A rendering from CKA Architects shows the proposed townhome development at 3212 Mission Drive.
(Patrick Riley / Lookout Santa Cruz)
Places

Santa Cruz County greenlights 21-unit townhome project with some units for lower-income buyers

The development at 3212 Mission Drive (near the corner of Mission and Soquel Drive) will set aside two units for sale to moderate-income residents and one to a “very low-income” household. The remaining 18 units will be available for sale at market rate.

Santa Cruz County supervisors this week gave a green light to a proposed 21-unit townhome development near Dominican Hospital that would include some homes for lower-income residents.

The development at 3212 Mission Drive (near the corner of Mission and Soquel Drive) will set aside two units for sale to moderate-income residents and one to a “very low-income” household. The remaining 18 units will be available for sale at market rate.

The county’s planning commission unanimously backed the project — which will be comprised of 11 two-story buildings on the .88-acre parcel — in February. Each townhome will have three bedrooms.

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“I think this project is exceptionally well designed,” Supervisor Manu Koenig said before the unanimous vote approving the project Tuesday. Among other things, Koenig highlighted its goal of powering the development with electricity via roof-mounted solar panels and a deed restriction to ensure that occupants use the garage for their cars instead of storage.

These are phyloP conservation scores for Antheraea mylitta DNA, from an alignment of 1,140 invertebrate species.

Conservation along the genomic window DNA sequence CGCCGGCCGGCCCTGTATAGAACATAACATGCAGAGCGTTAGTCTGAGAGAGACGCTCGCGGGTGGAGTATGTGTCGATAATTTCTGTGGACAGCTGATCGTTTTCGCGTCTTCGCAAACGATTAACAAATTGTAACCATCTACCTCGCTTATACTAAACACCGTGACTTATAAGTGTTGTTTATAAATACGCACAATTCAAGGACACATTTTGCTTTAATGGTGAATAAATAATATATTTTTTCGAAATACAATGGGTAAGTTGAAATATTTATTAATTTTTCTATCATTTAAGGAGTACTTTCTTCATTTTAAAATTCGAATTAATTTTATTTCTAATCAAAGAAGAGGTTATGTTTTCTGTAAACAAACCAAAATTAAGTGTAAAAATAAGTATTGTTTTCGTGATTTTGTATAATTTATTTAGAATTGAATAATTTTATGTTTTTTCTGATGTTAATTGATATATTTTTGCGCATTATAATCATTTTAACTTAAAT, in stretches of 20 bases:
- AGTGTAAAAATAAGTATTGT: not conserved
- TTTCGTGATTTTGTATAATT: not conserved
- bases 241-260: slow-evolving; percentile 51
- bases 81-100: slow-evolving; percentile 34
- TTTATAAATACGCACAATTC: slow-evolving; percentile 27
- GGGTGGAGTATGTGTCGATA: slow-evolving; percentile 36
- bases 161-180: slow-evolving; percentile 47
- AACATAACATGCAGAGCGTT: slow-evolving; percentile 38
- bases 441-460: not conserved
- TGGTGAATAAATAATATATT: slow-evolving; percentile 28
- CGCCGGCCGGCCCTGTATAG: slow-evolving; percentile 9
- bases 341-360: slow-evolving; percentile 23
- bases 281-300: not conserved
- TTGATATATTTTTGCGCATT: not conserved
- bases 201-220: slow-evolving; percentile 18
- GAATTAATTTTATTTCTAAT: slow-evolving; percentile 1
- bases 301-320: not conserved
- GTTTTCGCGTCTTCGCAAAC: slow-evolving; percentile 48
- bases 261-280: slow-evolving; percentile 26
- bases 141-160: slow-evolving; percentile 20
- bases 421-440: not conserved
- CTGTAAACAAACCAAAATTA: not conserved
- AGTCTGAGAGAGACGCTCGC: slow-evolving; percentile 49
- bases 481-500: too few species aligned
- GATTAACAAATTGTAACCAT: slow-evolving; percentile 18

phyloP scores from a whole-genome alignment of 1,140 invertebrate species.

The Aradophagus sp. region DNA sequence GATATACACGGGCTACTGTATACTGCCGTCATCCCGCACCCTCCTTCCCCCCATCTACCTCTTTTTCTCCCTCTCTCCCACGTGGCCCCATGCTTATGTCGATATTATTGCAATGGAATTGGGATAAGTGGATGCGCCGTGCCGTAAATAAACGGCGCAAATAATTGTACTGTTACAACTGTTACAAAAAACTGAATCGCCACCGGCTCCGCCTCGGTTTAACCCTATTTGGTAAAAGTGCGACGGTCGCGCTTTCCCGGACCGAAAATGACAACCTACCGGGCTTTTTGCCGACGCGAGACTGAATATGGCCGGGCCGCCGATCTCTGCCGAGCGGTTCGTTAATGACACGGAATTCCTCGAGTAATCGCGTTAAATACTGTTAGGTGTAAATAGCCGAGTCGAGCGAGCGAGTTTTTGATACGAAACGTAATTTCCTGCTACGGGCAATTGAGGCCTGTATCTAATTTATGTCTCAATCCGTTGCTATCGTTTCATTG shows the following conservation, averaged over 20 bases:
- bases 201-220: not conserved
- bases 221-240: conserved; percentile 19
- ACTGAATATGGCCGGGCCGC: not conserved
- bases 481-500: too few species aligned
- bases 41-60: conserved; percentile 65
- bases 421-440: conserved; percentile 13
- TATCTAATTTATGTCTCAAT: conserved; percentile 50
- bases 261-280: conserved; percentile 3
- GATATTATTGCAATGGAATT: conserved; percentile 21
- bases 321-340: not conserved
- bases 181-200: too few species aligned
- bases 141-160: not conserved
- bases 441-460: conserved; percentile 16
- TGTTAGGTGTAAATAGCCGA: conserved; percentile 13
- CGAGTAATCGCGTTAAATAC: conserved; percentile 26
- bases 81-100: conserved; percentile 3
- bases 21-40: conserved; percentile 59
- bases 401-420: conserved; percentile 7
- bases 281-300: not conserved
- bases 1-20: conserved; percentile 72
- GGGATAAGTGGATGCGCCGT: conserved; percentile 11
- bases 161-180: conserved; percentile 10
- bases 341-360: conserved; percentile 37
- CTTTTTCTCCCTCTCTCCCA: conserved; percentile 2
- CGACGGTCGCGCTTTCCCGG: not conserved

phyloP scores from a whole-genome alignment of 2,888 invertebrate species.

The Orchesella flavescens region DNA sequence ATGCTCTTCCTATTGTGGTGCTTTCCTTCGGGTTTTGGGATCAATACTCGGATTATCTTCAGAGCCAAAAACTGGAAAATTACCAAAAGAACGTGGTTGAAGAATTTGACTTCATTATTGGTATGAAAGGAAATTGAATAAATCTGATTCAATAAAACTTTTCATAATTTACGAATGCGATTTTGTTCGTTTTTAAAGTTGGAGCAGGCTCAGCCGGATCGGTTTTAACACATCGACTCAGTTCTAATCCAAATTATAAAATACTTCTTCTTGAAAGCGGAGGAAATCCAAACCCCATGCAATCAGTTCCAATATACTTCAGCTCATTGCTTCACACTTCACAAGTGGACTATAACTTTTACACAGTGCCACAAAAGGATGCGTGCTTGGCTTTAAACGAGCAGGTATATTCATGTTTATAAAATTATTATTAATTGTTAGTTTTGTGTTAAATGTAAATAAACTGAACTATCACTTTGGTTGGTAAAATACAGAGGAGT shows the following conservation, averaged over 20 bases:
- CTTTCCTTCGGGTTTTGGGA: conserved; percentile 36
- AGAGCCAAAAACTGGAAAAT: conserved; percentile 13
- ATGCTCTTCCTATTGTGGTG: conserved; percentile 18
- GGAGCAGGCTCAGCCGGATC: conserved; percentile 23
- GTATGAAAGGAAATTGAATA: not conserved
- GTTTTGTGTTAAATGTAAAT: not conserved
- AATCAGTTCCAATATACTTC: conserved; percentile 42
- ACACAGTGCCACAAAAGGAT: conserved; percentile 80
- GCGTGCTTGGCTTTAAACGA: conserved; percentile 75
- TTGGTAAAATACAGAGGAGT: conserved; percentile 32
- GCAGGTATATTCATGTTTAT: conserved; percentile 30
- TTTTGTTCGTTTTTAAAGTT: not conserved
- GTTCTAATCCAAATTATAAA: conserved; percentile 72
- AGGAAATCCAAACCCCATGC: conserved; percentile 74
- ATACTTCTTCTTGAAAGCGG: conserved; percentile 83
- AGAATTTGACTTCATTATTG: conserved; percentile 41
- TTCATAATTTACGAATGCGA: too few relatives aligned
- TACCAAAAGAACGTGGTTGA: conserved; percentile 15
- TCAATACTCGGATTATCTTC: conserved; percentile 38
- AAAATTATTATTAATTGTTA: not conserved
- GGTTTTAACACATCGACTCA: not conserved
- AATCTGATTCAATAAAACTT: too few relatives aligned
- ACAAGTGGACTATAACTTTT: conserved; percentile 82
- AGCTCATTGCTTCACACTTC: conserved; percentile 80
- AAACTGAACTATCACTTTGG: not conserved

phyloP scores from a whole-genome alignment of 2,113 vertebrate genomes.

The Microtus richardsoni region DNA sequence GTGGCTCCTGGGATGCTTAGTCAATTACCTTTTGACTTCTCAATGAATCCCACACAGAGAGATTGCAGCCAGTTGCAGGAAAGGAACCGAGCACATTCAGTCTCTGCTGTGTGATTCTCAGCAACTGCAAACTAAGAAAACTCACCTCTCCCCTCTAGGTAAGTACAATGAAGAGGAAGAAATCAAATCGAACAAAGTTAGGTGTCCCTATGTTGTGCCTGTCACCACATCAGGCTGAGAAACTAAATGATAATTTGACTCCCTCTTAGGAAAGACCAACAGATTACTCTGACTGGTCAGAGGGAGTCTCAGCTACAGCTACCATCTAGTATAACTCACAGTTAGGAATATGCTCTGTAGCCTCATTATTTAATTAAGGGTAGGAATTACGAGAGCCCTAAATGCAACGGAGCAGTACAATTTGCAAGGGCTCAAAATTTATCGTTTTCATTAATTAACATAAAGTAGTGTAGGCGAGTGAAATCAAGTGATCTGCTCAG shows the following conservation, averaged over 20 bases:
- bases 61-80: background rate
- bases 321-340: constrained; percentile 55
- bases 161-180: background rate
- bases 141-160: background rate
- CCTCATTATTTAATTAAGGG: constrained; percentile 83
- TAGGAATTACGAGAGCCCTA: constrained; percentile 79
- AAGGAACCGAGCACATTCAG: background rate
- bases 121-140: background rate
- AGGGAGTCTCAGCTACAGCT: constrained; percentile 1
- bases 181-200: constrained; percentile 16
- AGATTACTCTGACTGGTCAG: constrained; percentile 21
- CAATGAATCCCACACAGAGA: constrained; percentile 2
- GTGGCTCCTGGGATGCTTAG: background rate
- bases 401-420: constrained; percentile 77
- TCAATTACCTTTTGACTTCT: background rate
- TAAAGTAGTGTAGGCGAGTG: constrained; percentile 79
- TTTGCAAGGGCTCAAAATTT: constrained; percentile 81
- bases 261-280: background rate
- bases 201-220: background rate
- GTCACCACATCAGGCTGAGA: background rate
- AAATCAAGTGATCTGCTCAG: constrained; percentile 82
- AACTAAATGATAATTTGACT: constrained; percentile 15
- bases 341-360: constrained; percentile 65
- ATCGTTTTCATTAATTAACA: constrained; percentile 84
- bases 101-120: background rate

Income limits for the affordable units depend on the size of the household and are updated every spring by the state, at which point the county also updates its guidelines.

Currently, the income limits to qualify for the very low-income unit range from $66,200 for a four-person household to $82,100 for a household with seven people.

For the moderate-income units, those limits range from $132,000 for a four-person household to $163,700 for a household with seven people.

While those numbers might seem high, “the income limits for this area and for much of California are actually adjusted upward by (the U.S. Department of Housing and Urban Development) to reflect how high the prevailing housing costs are,” Suzanne Ise, a principal planner with the county’s planning department in the housing division, explained to supervisors.

The county generally does a random drawing to select buyers for affordable units in new developments, Ise said in an email to Lookout. With respect to 3212 Mission Drive, county officials plan to issue a news release when that occurs, which will be about six months before construction is complete. Because that most likely will be about two years from now, there will be new income limits by then, Ise wrote.

Though no residents provided public comment regarding the project Tuesday, previous comments from some neighbors centered around worries that parking woes in the area would be exacerbated by the development.

The project will provide one garage space and one uncovered parking space for each townhome. Additionally, there will be a covered bike parking space for each townhome, and the development will provide five shared bike parking spaces on top of that.

“When meeting with the neighbors, it became quite apparent that parking was the major concern in the area,” Chris Kummerer, an architect for the project applicant, told supervisors. “So the project team added six additional parking spaces near the Thurber Lane side to try to address that concern.”